China Meets Foreign Investors' Demands With Latest Rule Changes

(Bloomberg) -- China’s authorities have given international investors an early Spring Festival gift: ready access to almost all areas of the country’s capital markets.

Proposed changes announced late Thursday as part of a slew of new regulations include letting offshore funds trade more types of futures and options. Just days before the biggest holiday in the Chinese calendar, regulators also had something for domestic investors, including scrapping an automatic margin call threshold, allowing more types of collateral for certain loans and lowering capital requirements for riskier assets.

The measures targeting overseas firms will greatly expand the scope of the Qualified Foreign Institutional Investor program, one of the key channels into China, highlighting the authorities’ determination to open up their financial system and meet demands from international institutions for broader access. The moves will give foreigners the same range of investment options as local players, said Yang Hai, an analyst at Kaiyuan Securities Co.

“Institutions looking to hedge and even short-sell Chinese stocks are likely to enter the market in future,” as a result of the changes, said Yang. “I think it has something to do with the China-U.S. trade negotiations, but it’s also about the financial opening promise.”

Here’s a look what the QFII changes will mean:

Investments available under existing rules

Additional investments under proposed changes

Stocks and bonds traded on exchangesFinancial futures
Fixed-income products traded in the domestic interbank bond marketMargin trading and securities lending 
Securities fundsOptions
Stock-index futuresPrivate investment funds
NEEQ-listed stocks
Bond repurchase agreements
Commodity futures

Authorities have been stressing that China will open up its financial sector for more than a year.

Thursday’s changes relating to offshore investors were focused on QFII, a quota system that, along with trading links via Hong Kong, is the main way for foreigners to participate in China’s capital markets. The government doubled the QFII quota to $300 billion on Jan. 14, the first expansion since July 2013. Authorities will also merge QFII with the so-called RQFII system, used by investors with offshore renminbi accounts.

“Existing qualified investor schemes are no longer adapted to the new market environment in terms of market entry requirements, investment operation, and continuous supervision,” the China Securities Regulatory Commission said in a statement.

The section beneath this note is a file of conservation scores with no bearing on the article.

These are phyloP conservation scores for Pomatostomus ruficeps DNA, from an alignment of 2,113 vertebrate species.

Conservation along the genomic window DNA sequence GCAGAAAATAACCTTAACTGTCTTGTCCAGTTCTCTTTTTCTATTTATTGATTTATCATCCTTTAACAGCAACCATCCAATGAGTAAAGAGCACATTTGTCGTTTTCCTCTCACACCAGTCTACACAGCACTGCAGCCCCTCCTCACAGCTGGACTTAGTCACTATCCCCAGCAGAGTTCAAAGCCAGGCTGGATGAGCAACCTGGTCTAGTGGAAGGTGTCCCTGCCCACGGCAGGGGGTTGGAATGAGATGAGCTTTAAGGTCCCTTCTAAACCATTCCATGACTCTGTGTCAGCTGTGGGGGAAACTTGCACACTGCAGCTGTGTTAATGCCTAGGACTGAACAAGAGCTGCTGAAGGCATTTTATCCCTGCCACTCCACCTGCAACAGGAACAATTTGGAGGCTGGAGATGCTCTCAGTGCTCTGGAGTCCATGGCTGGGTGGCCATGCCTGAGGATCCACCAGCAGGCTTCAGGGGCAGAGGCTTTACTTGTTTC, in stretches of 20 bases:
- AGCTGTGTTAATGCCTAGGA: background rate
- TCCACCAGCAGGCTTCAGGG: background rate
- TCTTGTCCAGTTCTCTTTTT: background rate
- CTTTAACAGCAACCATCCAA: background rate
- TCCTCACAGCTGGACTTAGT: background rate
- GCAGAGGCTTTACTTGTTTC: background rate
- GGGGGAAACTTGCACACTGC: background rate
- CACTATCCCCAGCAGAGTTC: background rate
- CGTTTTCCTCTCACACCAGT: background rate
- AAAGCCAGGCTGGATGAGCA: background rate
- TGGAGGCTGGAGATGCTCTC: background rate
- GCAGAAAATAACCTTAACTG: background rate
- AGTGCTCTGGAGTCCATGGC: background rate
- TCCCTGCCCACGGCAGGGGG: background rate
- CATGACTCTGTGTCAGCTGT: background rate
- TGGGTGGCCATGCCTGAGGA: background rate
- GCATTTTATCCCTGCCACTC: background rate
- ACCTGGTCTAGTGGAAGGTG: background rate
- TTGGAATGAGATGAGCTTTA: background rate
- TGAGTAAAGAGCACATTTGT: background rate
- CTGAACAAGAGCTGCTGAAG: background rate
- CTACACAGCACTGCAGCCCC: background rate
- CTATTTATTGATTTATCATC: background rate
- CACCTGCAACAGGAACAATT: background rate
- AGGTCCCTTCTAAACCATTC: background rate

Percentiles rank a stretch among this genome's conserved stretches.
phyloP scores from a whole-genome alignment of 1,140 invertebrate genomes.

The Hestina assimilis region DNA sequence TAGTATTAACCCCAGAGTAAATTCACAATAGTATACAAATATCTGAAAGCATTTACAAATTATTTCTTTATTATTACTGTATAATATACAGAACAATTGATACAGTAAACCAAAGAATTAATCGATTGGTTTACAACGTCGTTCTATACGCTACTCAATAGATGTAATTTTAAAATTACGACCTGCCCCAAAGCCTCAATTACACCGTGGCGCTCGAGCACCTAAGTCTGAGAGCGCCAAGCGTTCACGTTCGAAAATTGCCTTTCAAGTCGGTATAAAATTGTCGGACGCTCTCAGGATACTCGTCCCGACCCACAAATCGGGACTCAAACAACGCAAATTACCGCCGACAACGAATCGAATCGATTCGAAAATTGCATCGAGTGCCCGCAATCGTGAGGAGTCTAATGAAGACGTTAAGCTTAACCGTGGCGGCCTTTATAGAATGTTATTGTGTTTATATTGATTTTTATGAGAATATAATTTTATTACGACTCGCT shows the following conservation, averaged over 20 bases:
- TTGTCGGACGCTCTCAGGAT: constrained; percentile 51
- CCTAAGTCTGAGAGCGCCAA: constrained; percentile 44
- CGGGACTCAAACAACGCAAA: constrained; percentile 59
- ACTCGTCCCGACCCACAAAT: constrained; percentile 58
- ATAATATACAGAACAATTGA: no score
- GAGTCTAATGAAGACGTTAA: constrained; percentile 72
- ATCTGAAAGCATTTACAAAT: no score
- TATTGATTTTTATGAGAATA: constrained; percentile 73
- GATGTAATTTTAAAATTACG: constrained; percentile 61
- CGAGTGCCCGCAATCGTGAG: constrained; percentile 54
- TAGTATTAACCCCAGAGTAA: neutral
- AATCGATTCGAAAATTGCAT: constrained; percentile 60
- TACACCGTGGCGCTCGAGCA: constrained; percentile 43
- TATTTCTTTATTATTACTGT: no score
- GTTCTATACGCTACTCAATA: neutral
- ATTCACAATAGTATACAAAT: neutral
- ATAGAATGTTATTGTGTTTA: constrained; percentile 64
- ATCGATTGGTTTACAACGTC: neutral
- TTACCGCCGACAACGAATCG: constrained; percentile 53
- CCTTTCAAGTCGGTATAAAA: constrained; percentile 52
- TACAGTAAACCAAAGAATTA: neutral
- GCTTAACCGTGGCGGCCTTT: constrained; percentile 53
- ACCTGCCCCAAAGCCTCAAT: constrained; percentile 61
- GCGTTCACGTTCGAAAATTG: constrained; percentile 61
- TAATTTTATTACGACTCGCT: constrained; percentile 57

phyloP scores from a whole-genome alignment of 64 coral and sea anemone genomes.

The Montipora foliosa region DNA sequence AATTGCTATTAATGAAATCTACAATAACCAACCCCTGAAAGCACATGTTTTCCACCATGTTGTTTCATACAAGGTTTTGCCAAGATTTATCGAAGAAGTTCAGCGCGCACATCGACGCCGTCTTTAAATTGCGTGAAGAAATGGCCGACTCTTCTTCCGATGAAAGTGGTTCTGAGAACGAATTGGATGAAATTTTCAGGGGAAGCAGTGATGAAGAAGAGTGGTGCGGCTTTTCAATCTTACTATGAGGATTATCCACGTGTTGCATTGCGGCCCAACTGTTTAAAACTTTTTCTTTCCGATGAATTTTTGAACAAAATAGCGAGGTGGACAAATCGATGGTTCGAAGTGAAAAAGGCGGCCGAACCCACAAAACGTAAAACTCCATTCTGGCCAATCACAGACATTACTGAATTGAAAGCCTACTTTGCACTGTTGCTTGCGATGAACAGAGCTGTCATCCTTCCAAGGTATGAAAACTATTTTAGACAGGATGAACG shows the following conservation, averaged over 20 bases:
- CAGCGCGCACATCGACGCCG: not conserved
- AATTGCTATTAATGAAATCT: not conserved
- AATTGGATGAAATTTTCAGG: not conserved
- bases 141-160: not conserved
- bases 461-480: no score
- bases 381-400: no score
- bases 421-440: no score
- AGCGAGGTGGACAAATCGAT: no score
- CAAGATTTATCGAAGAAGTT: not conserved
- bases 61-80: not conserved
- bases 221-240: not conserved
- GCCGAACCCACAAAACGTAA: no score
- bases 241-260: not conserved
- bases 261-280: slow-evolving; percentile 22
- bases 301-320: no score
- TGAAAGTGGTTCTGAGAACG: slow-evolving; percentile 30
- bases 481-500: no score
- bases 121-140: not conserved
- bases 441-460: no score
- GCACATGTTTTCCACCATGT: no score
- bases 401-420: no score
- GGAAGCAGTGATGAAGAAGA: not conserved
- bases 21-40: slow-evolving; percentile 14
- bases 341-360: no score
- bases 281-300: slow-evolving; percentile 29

The announcement came as senior Chinese officials are in Washington to meet with U.S. counterparts on ways to resolve the trade war between the countries. The two sides made important progress during talks that were candid, specific, and fruitful, according to a statement published by China’s Xinhua News Agency on Friday.

Overhauling QFII signals to the U.S. that China is opening its domestic market to foreign players, and also indicates that the country’s inclusion into global indexes will happen faster than expected, said Jinny Yan, chief China economist at ICBC Standard Bank Plc.

“These simplification measures are targeted more at those who are still mystified by the complexity of the different access channels,” said Yan.

Changes for local investors include:

  • Exchanges are drafting revisions to scrap the requirement that a margin call must be made if the stock’s value falls below 130 percent of the loan value
  • More types of collateral will be accepted in margin trading and short selling
  • Authorities plan to encourage securities companies to invest in stocks and exchange-traded funds by lowering capital requirement for riskier assets

Issues around access to China’s markets have been raised by global index compilers, even as they seek to add the country’s securities to their gauges this year. Overseas funds will buy $200 billion of bonds and stocks in 2019, after purchasing $120 billion last year, Citigroup Inc. strategists led by Sun Lu wrote in a note dated Thursday.

Foreign investors will also be able to trade on China’s over-the-counter stock venue, the National Equities Exchange and Quotations platform, as well as engage in margin trading and short selling transactions, the CSRC said. If the proposals are approved, QFII will allow them to invest in domestic private funds.

“Our clients are very excited about the opening up to private equity through the programs,” said Thomas Dongming Fang, head of China equities at UBS Group AG. “Many foreign PE firms have launched products in China, but the brands are new and it’s hard for them to find local investors. The new channel will give a boost to their fundraising.”

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